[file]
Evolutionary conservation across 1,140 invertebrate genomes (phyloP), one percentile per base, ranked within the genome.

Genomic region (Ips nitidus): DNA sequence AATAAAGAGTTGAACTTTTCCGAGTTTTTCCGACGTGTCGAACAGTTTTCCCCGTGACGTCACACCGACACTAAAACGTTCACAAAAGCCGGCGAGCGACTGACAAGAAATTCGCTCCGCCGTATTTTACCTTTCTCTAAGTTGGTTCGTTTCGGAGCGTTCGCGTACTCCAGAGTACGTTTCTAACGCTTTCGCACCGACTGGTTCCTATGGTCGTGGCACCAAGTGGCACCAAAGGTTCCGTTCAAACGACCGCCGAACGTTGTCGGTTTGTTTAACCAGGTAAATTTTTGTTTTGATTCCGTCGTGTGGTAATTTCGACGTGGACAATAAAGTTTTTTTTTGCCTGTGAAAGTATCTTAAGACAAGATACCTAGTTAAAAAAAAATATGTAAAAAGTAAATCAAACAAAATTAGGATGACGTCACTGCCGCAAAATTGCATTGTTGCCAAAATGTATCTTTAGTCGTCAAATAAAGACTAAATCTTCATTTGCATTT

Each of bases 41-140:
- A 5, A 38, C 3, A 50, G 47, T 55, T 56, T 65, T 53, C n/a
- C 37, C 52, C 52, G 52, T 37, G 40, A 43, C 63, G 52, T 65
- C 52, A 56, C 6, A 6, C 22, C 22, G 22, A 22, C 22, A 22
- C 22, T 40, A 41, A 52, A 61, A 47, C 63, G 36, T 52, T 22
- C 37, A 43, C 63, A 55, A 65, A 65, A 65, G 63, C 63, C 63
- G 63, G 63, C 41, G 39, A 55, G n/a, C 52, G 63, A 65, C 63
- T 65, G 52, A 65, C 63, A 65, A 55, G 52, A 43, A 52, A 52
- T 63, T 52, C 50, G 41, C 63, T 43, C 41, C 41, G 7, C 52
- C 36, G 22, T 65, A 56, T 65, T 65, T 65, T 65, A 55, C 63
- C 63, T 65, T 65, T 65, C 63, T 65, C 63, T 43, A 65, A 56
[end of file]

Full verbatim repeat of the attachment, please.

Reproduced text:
Evolutionary conservation across 1,140 invertebrate genomes (phyloP), one percentile per base, ranked within the genome.

Genomic region (Ips nitidus): DNA sequence AATAAAGAGTTGAACTTTTCCGAGTTTTTCCGACGTGTCGAACAGTTTTCCCCGTGACGTCACACCGACACTAAAACGTTCACAAAAGCCGGCGAGCGACTGACAAGAAATTCGCTCCGCCGTATTTTACCTTTCTCTAAGTTGGTTCGTTTCGGAGCGTTCGCGTACTCCAGAGTACGTTTCTAACGCTTTCGCACCGACTGGTTCCTATGGTCGTGGCACCAAGTGGCACCAAAGGTTCCGTTCAAACGACCGCCGAACGTTGTCGGTTTGTTTAACCAGGTAAATTTTTGTTTTGATTCCGTCGTGTGGTAATTTCGACGTGGACAATAAAGTTTTTTTTTGCCTGTGAAAGTATCTTAAGACAAGATACCTAGTTAAAAAAAAATATGTAAAAAGTAAATCAAACAAAATTAGGATGACGTCACTGCCGCAAAATTGCATTGTTGCCAAAATGTATCTTTAGTCGTCAAATAAAGACTAAATCTTCATTTGCATTT

Each of bases 41-140:
- A 5, A 38, C 3, A 50, G 47, T 55, T 56, T 65, T 53, C n/a
- C 37, C 52, C 52, G 52, T 37, G 40, A 43, C 63, G 52, T 65
- C 52, A 56, C 6, A 6, C 22, C 22, G 22, A 22, C 22, A 22
- C 22, T 40, A 41, A 52, A 61, A 47, C 63, G 36, T 52, T 22
- C 37, A 43, C 63, A 55, A 65, A 65, A 65, G 63, C 63, C 63
- G 63, G 63, C 41, G 39, A 55, G n/a, C 52, G 63, A 65, C 63
- T 65, G 52, A 65, C 63, A 65, A 55, G 52, A 43, A 52, A 52
- T 63, T 52, C 50, G 41, C 63, T 43, C 41, C 41, G 7, C 52
- C 36, G 22, T 65, A 56, T 65, T 65, T 65, T 65, A 55, C 63
- C 63, T 65, T 65, T 65, C 63, T 65, C 63, T 43, A 65, A 56